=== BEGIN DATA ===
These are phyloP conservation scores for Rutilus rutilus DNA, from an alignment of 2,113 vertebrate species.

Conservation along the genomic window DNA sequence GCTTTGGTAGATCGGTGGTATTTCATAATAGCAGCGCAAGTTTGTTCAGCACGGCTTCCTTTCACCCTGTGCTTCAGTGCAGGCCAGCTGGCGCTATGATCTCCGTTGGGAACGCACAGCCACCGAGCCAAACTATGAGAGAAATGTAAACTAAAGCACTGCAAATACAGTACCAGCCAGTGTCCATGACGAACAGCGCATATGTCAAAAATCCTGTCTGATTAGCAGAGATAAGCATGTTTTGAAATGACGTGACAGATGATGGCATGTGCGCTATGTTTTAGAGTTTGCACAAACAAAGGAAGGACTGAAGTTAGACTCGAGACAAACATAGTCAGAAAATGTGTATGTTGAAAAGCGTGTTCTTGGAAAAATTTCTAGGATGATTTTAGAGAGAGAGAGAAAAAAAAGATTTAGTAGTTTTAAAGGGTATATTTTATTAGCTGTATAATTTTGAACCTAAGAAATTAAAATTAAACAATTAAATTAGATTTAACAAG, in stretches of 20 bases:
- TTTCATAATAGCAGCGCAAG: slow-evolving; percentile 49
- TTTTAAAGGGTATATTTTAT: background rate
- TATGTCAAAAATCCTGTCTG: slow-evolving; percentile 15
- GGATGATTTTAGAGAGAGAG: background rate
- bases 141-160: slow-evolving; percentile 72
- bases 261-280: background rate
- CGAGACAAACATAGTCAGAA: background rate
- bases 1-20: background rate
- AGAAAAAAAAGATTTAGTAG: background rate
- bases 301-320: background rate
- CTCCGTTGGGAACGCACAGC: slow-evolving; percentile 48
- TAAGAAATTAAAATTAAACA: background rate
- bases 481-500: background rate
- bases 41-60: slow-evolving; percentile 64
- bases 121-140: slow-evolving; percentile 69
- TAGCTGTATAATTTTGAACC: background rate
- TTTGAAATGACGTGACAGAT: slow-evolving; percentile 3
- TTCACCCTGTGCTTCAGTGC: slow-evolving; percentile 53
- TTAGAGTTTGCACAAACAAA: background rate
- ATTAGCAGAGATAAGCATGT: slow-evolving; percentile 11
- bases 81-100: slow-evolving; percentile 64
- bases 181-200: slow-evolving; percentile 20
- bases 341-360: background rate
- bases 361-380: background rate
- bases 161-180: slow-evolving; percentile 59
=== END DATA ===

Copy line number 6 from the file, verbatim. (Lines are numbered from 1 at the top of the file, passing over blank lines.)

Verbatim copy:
- GGATGATTTTAGAGAGAGAG: background rate